Networking services for Azure Stack HCI 2-node clusters: Part 2
Published Jun 26 2022 02:47 PM 6,005 Views

In the last post, I talked about some of the important networking customer use cases for applications on smaller Azure Stack HCI clusters and how we can satisfy those requirements. In this part, I will dive into the design, deployment and management for some of these network services.  

Read the previous post here: Networking services for Azure Stack HCI 2-node clusters: Part 1  


Infrastructure Requirements 

Infrastructure requirements will vary based on the customer use case. Requirements for some of the common use cases for 2-node deployments are: 

Customer Use case 



You can protect your VM workloads from external network threats, by restricting access from specific sources and/or specific applications (port/protocol) 

Network Controller (NC) 


1 VM* for 2-node HCI clusters 


You can protect your VM workloads from lateral threats by using microsegmentation to implement zero trust network access in your Azure Stack HCI cluster 

You can ensure fair network allocation on a HCI host, thereby preventing particular workload VMs from hogging the bandwidth of HCI host machines 

 * - The VM must be configured on clustered storage as a highly available VM 


High Level Design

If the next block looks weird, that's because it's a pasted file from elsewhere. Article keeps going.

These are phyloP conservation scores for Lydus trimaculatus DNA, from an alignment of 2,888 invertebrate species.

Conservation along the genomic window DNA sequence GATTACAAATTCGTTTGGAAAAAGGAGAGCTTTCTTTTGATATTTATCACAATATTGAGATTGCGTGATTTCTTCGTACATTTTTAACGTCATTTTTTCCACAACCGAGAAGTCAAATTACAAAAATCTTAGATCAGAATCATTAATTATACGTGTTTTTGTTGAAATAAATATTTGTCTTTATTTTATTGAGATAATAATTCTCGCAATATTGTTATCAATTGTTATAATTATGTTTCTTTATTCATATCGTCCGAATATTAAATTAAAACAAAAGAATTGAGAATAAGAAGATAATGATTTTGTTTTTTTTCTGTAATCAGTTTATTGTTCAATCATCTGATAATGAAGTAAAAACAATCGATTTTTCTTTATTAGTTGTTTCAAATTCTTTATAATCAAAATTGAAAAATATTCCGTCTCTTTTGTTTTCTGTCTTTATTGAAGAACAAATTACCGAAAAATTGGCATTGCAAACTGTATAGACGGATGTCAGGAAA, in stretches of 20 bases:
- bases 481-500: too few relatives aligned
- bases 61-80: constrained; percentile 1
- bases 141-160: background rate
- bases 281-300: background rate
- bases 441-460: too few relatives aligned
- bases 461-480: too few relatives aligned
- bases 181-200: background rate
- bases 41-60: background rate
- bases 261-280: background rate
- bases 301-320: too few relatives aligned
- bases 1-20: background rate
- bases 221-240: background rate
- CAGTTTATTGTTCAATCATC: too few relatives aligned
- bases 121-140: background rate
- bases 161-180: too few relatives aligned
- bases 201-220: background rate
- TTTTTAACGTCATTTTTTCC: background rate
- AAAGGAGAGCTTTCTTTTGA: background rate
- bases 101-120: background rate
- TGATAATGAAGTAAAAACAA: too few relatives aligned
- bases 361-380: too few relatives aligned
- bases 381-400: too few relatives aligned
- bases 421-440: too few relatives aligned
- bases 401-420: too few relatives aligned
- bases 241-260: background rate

As you can see, all the above use cases require deployment of Network Controller (NC) VM. Below is a high-level architecture diagram for a 2-node Azure Stack HCI cluster with the NC VM. 




If you are deploying applications on traditional VLAN networks, you need to ensure that the NC VM has connectivity to the Hyper-v hosts over the Management network. 

NOTE: If you are deploying applications on virtualized networks, you must additionally setup a Provider network which serves as the underlying physical network over which the virtualized network traffic communication takes place. This is described here: Plan a Software Defined Network infrastructure - Azure Stack HCI | Microsoft Docs. 



You can setup NC using Windows Admin Center or SDN Express scripts. NC deployment with Windows Admin Center is described here. Deployment through SDN Express script is explained here: Deploy an SDN infrastructure using SDN Express - Azure Stack HCI | Microsoft Docs 

  • If you are deploying NC for apps on traditional VLAN networks, refer to sample config file: link  
  • If you are deploying NC for apps on virtualized networks, refer to this sample config file: link 

NOTE: Today, the deployment UI and scripts do not configure the NC VM as highly available VM. We will fix this soon. You can do this manually by following the below steps: 

  1. Ensure that you provide a clustered storage location for the NC VM location. This will ensure that the VM files and the VHDs are stored on cluster storage. For example: C:\ClusterStorage\Volume1\NetworkController. NOTE: Do not provide UNC path for Cluster Storage.
  2. Change the VM to a clustered VM by running the command:  

  Add-ClusterVirtualMachineRole “<NC VM name>” -Cluster “<HCI Cluster Name>” 



Once the infrastructure is deployed, you can configure policies for the relevant use cases. 


Network Security from external and lateral attacks